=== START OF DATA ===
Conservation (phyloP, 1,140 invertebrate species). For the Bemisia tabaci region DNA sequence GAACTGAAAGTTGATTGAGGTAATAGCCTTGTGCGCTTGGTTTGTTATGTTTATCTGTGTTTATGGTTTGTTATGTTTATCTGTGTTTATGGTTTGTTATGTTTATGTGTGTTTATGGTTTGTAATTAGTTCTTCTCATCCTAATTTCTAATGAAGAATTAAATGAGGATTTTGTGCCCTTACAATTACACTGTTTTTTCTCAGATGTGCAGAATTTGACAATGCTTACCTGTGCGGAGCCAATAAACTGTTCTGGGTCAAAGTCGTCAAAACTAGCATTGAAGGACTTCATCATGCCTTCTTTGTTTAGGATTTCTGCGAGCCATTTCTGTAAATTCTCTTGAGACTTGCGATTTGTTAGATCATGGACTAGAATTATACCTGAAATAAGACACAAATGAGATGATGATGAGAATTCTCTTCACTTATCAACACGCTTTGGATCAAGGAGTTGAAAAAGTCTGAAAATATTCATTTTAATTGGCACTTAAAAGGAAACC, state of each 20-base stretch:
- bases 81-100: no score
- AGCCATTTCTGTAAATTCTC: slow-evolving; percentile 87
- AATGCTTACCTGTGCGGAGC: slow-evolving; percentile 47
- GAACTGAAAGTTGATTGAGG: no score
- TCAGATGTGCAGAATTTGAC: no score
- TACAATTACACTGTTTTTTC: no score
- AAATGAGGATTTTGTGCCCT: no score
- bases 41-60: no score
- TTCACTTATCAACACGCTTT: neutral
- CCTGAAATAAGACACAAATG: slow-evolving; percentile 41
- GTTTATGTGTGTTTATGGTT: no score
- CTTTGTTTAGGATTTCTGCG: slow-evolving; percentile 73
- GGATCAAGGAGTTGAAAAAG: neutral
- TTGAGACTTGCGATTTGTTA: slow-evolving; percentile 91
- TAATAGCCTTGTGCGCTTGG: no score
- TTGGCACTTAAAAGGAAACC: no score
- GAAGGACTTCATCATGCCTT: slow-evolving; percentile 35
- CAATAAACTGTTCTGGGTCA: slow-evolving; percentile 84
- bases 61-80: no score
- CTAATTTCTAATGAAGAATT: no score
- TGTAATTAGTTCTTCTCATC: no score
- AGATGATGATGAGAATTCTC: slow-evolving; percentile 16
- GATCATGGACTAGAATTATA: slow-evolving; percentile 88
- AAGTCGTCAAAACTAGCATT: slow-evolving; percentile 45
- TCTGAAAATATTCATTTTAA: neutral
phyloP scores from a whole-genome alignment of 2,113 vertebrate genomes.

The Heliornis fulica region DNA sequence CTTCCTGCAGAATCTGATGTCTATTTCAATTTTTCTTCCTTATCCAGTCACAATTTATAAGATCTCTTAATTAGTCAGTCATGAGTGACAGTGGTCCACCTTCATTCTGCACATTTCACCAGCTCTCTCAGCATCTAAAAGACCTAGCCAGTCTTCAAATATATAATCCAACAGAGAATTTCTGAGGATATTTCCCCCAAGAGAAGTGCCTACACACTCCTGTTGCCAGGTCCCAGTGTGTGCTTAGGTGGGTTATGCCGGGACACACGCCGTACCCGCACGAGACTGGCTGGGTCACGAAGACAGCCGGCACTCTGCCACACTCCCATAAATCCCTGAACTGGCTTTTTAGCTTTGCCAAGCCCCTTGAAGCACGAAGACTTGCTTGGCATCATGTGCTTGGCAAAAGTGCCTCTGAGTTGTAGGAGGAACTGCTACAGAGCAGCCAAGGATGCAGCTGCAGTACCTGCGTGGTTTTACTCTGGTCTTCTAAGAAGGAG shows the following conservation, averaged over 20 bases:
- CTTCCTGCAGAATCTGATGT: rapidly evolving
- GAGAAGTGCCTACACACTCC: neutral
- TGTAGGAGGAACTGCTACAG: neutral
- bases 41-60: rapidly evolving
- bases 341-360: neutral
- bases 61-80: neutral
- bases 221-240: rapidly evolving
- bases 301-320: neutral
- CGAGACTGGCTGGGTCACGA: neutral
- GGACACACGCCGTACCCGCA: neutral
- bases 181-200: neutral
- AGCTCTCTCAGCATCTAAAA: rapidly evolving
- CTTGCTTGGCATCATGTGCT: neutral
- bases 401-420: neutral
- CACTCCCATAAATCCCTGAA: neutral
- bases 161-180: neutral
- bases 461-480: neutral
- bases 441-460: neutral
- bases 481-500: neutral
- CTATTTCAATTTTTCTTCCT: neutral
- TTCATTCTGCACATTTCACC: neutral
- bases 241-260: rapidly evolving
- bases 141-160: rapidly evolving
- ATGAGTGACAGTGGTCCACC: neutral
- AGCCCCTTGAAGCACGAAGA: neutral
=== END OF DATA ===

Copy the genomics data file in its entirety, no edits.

Conservation (phyloP, 1,140 invertebrate species). For the Bemisia tabaci region DNA sequence GAACTGAAAGTTGATTGAGGTAATAGCCTTGTGCGCTTGGTTTGTTATGTTTATCTGTGTTTATGGTTTGTTATGTTTATCTGTGTTTATGGTTTGTTATGTTTATGTGTGTTTATGGTTTGTAATTAGTTCTTCTCATCCTAATTTCTAATGAAGAATTAAATGAGGATTTTGTGCCCTTACAATTACACTGTTTTTTCTCAGATGTGCAGAATTTGACAATGCTTACCTGTGCGGAGCCAATAAACTGTTCTGGGTCAAAGTCGTCAAAACTAGCATTGAAGGACTTCATCATGCCTTCTTTGTTTAGGATTTCTGCGAGCCATTTCTGTAAATTCTCTTGAGACTTGCGATTTGTTAGATCATGGACTAGAATTATACCTGAAATAAGACACAAATGAGATGATGATGAGAATTCTCTTCACTTATCAACACGCTTTGGATCAAGGAGTTGAAAAAGTCTGAAAATATTCATTTTAATTGGCACTTAAAAGGAAACC, state of each 20-base stretch:
- bases 81-100: no score
- AGCCATTTCTGTAAATTCTC: slow-evolving; percentile 87
- AATGCTTACCTGTGCGGAGC: slow-evolving; percentile 47
- GAACTGAAAGTTGATTGAGG: no score
- TCAGATGTGCAGAATTTGAC: no score
- TACAATTACACTGTTTTTTC: no score
- AAATGAGGATTTTGTGCCCT: no score
- bases 41-60: no score
- TTCACTTATCAACACGCTTT: neutral
- CCTGAAATAAGACACAAATG: slow-evolving; percentile 41
- GTTTATGTGTGTTTATGGTT: no score
- CTTTGTTTAGGATTTCTGCG: slow-evolving; percentile 73
- GGATCAAGGAGTTGAAAAAG: neutral
- TTGAGACTTGCGATTTGTTA: slow-evolving; percentile 91
- TAATAGCCTTGTGCGCTTGG: no score
- TTGGCACTTAAAAGGAAACC: no score
- GAAGGACTTCATCATGCCTT: slow-evolving; percentile 35
- CAATAAACTGTTCTGGGTCA: slow-evolving; percentile 84
- bases 61-80: no score
- CTAATTTCTAATGAAGAATT: no score
- TGTAATTAGTTCTTCTCATC: no score
- AGATGATGATGAGAATTCTC: slow-evolving; percentile 16
- GATCATGGACTAGAATTATA: slow-evolving; percentile 88
- AAGTCGTCAAAACTAGCATT: slow-evolving; percentile 45
- TCTGAAAATATTCATTTTAA: neutral
phyloP scores from a whole-genome alignment of 2,113 vertebrate genomes.

The Heliornis fulica region DNA sequence CTTCCTGCAGAATCTGATGTCTATTTCAATTTTTCTTCCTTATCCAGTCACAATTTATAAGATCTCTTAATTAGTCAGTCATGAGTGACAGTGGTCCACCTTCATTCTGCACATTTCACCAGCTCTCTCAGCATCTAAAAGACCTAGCCAGTCTTCAAATATATAATCCAACAGAGAATTTCTGAGGATATTTCCCCCAAGAGAAGTGCCTACACACTCCTGTTGCCAGGTCCCAGTGTGTGCTTAGGTGGGTTATGCCGGGACACACGCCGTACCCGCACGAGACTGGCTGGGTCACGAAGACAGCCGGCACTCTGCCACACTCCCATAAATCCCTGAACTGGCTTTTTAGCTTTGCCAAGCCCCTTGAAGCACGAAGACTTGCTTGGCATCATGTGCTTGGCAAAAGTGCCTCTGAGTTGTAGGAGGAACTGCTACAGAGCAGCCAAGGATGCAGCTGCAGTACCTGCGTGGTTTTACTCTGGTCTTCTAAGAAGGAG shows the following conservation, averaged over 20 bases:
- CTTCCTGCAGAATCTGATGT: rapidly evolving
- GAGAAGTGCCTACACACTCC: neutral
- TGTAGGAGGAACTGCTACAG: neutral
- bases 41-60: rapidly evolving
- bases 341-360: neutral
- bases 61-80: neutral
- bases 221-240: rapidly evolving
- bases 301-320: neutral
- CGAGACTGGCTGGGTCACGA: neutral
- GGACACACGCCGTACCCGCA: neutral
- bases 181-200: neutral
- AGCTCTCTCAGCATCTAAAA: rapidly evolving
- CTTGCTTGGCATCATGTGCT: neutral
- bases 401-420: neutral
- CACTCCCATAAATCCCTGAA: neutral
- bases 161-180: neutral
- bases 461-480: neutral
- bases 441-460: neutral
- bases 481-500: neutral
- CTATTTCAATTTTTCTTCCT: neutral
- TTCATTCTGCACATTTCACC: neutral
- bases 241-260: rapidly evolving
- bases 141-160: rapidly evolving
- ATGAGTGACAGTGGTCCACC: neutral
- AGCCCCTTGAAGCACGAAGA: neutral